Mark Alexander Boyd (the Alexander was his own grandiose addition) was born in Galloway, Scotland in 1563, the younger son of Robert Boyd and great-grandson of Robert Boyd, Grand Chamberlain of Scotland. He was educated at Glasgow College under the care of his uncle James Boyd, the Archbishop of Glasgow, his father having died when he was a child. He appears to have been a recalcitrant student with a hot-headed nature and it is said he was advised to move abroad to pursue a career as a soldier of fortune. In any event, he went to France at the age of 18 to study Law in Paris under a Latin tutor and later studied Law in Orleans, then Bourges. Having to quit Bourges because of an outbreak of the plague, he moved to Lyons and then Italy.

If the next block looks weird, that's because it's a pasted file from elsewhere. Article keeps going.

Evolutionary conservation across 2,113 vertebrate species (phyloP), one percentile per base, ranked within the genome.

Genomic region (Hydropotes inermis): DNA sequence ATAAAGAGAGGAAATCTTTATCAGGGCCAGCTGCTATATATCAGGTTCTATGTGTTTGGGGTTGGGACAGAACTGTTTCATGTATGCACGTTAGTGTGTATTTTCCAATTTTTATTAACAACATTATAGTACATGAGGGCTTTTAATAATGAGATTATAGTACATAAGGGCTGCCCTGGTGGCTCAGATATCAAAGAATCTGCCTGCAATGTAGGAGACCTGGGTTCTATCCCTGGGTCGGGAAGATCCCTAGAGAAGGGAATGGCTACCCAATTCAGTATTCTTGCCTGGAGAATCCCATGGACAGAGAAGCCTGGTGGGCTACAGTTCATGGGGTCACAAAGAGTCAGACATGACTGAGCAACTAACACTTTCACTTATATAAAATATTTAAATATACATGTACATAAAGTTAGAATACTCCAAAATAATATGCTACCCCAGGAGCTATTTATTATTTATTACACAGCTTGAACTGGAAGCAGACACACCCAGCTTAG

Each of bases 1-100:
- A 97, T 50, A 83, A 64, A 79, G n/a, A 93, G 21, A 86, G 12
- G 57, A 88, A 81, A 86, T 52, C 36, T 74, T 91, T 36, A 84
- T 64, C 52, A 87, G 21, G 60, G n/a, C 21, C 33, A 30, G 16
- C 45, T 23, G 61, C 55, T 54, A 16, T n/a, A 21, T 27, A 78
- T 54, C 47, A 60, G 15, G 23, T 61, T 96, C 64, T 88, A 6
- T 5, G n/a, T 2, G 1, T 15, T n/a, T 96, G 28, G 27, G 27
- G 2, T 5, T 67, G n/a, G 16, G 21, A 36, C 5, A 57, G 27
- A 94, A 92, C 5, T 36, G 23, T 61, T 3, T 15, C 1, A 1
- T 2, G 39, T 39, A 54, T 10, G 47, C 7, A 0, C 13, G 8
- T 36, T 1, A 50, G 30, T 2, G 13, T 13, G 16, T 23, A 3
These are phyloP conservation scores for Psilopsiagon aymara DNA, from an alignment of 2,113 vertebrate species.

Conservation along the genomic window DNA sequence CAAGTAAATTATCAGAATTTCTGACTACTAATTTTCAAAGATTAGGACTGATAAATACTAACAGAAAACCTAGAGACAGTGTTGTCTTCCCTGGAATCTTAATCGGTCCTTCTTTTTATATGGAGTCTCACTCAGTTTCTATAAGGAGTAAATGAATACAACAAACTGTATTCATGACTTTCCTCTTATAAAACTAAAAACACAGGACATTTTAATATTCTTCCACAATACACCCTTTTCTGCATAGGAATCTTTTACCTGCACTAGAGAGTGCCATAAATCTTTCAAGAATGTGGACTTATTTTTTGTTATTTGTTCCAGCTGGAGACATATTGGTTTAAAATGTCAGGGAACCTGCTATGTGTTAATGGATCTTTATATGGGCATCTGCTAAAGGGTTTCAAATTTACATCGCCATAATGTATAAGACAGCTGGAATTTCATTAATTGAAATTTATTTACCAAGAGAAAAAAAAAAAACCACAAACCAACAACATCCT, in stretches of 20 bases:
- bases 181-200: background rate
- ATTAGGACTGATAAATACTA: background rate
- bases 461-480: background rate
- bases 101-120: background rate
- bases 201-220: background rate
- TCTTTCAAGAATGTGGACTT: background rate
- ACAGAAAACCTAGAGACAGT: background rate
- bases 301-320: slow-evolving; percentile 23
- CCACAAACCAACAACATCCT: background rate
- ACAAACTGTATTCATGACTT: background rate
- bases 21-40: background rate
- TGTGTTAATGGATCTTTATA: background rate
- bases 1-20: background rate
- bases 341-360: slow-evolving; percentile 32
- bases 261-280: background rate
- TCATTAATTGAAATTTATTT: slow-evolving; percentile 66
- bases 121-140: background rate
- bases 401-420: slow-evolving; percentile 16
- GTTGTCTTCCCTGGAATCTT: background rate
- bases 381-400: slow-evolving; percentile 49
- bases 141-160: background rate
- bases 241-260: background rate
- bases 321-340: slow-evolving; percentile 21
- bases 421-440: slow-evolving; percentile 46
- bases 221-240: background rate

On his return to France he joined the army of Henry III, fighting on the Catholic side during the French Wars of Religion in spite of being a Protestant himself. After being wounded in the foot he resumed his Law studies in Toulouse but was imprisoned on suspicion of being a spy. However, he escaped to Bordeaux with the help of friends, later spending time in La Rochelle, Spain, and The Netherlands.
In conjunction with this extraordinary itinerant life, this colourful, eccentric character wrote poetry mostly in Latin and Greek and had two collections of Latin poems published in 1590 and 1592. He returned to Scotland in 1595 where he unsuccessfully sought the patronage of James VI with a flattering poem. He died of fever in Ayrshire in 1601. His only known poem written in Scots, the Sonnet of Venus and Cupid, also known as “Fra banc to banc” was rediscovered and published in 1900 by Sir Arthur Quiller-Couch in his Oxford Book of English Verse and championed by Ezra Pound.
The Penguin Book of Renaissance Verse 1509-1659 (Penguin Classics)
David Norbrook (Editor), H.R. Woudhuysen (Editor)